‘Strong Continue To Get Stronger’: Tech Titans See Big Gains Amid Economic Chaos, Pandemic Surge


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Chris White Tech Reporter
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Silicon Valley tech giants have seen their fortunes expand despite a severe economic free fall, antitrust investigations and coronavirus lockdowns.

Amazon, Google, Facebook, and Apple reported a major boost in quarterly financial results, The New York Times reported Friday. All four companies saw economic gains even as federal investigators and lawmakers scrutinize their size and business model, while the lockdowns state officials instituted in March resulted in tens of millions of lost jobs and economic chaos.

Amazon’s sales jumped 40% from 2019 and the online giant’s profit doubled, the report noted. Apple posted an $11.25 billion profit, while Facebook’s profits increased 98% since last year. Altogether, the four companies reported $28.6 billion in quarterly profits, the NYT reported.

“The strong continue to get stronger,” Dan Ives, managing director of equity research at Wedbush Securities, told the NYT. “As many companies are falling by the wayside, the tech stalwarts continue to gain muscle and power in this environment.” (RELATED: EXCLUSIVE: Questioning Tech Execs On Conservative Bias Is Crucial During Antitrust Hearings, Rep. Buck Says)

BERLIN, GERMANY - MARCH 03: In this photo illustration several apps of Google are displayed on a smartphone on March 3, 2018 in Berlin, Germany. The left-wing organizers of the event cited Google's profit-oriented mass collection of personal data about people as well as the gentrification locals fear will accelerate should the Google Campus open. Google is reportedly planning to open a Google Campus, which is meant to create a venue for startups and technological exchange, this summer in a building that once housed an electric relay station in the heart of Kreuzberg. (Photo by Carsten Koall/Getty Images)

In this photo illustration several apps of Google (Photo by Carsten Koall/Getty Images)

Meanwhile, the U.S. gross domestic product (GDP) tumbled more than 32% in the second quarter, marking the largest decline the country has ever seen, CNBC reported Thursday. Tens of millions of people lost their jobs and companies shuttered their doors after officials began instituting stay-at-home orders in March for the purpose of slowing the pandemic.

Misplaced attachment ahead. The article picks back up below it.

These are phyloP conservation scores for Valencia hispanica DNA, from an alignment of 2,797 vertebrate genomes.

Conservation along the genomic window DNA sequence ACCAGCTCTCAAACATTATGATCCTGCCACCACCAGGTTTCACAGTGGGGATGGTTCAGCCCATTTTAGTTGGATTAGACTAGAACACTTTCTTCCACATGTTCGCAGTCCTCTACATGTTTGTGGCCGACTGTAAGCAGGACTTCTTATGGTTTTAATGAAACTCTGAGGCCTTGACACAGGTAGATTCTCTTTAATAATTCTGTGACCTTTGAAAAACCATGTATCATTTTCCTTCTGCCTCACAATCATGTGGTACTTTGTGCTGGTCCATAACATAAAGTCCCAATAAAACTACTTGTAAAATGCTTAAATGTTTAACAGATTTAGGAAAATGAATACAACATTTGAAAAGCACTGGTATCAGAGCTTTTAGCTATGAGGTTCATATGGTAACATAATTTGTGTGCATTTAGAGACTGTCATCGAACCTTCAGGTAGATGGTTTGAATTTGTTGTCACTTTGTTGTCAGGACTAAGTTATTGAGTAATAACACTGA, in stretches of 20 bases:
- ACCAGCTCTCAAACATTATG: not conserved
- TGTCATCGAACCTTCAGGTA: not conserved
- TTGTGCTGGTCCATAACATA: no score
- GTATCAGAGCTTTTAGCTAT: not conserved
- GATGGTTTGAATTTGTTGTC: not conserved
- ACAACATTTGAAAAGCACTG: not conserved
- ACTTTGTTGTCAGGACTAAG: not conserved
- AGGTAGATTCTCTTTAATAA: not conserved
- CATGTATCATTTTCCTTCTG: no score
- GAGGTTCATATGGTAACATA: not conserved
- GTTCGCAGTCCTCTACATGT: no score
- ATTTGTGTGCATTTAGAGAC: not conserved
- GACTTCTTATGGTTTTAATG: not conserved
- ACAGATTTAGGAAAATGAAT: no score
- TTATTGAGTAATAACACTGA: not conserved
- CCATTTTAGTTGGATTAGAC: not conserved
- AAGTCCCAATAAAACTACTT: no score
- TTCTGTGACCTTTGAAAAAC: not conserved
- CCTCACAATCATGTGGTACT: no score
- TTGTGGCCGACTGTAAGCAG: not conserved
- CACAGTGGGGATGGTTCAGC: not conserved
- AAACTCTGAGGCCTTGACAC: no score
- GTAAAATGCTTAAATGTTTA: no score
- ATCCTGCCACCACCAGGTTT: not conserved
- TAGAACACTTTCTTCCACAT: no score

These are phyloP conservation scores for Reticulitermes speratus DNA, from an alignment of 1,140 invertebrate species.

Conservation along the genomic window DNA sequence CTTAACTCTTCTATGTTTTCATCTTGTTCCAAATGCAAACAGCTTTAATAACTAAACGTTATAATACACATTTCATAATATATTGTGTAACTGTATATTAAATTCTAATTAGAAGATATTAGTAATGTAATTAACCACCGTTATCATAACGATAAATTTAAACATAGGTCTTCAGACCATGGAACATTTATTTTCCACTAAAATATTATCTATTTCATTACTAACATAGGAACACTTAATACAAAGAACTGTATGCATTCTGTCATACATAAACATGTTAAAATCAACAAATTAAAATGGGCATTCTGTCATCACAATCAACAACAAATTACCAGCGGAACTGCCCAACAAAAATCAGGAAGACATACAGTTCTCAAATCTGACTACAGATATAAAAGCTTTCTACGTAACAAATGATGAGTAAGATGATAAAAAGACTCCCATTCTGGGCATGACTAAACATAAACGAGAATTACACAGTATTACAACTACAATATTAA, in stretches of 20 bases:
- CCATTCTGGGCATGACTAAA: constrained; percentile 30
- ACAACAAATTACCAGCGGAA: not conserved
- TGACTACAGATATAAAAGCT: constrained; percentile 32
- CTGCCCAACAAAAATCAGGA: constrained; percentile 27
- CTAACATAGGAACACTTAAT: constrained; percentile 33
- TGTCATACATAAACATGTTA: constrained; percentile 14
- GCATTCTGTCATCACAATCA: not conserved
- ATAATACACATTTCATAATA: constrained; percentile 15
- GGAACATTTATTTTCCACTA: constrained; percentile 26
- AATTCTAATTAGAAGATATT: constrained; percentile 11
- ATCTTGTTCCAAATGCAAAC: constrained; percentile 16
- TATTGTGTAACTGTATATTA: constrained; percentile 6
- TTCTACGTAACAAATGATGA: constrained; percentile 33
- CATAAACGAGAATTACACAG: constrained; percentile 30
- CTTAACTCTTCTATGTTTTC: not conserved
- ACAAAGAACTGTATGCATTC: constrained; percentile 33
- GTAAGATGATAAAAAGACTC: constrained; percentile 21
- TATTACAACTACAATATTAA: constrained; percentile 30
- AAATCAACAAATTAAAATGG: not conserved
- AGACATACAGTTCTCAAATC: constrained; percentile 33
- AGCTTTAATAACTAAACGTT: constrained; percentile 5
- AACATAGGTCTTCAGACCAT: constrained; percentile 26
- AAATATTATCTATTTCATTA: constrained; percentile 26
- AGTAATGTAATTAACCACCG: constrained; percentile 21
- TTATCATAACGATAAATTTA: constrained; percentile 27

COVID-19 originated in Wuhan, China, in late December before spreading to the United States, where it has reportedly killed 152,000 people, according to data from John Hopkins University. The U.S. reached 4 million cases Thursday, double the number of cases confirmed in June, The Washington Post reported on July 23.

Amazon, Google, Facebook, and Apple are weathering the turbulent economy due to advantages they have over brick-and-mortar institutions.

“Our products and services are very relevant to our customers’ lives, and in some cases, even more during the pandemic than ever before,” Luca Maestri, Apple’s finance chief, told the NYT. The shift to working at and schooling at home is leading to an increase in people buying up more Apple devices and services, the report noted.

Republican and Democrats on a House Judiciary subcommittee grilled CEOs Facebook CEO Mark Zuckerberg, Tim Cook of Apple, Jeff Bezos of Amazon, and Sundar Pichai of Google Wednesday on whether their companies violate federal antitrust laws. The hearing was a culmination of a congressional investigation into the tech industry’s supposed monopolization of user data.

Lawmakers on the committee have collected 1.3 million documents, conducted several interviews and held five other hearings featuring tech executives, WaPo reported Monday. Lawmakers plan to produce a report some party leaders think will show Silicon Valley sidestepped federal competition laws, according to WaPo.

Evidence shows tech executives used a “copy-acquire-kill” strategy, Rep. Pramila Jayapal told WaPo. Lawmakers on the committee have seen “very specific language from top-level executives about that,” the Washington Democrat added without providing more details about the alleged strategy.

She and other lawmakers put the executives through a battery of questions regarding their business interests over the past several years.

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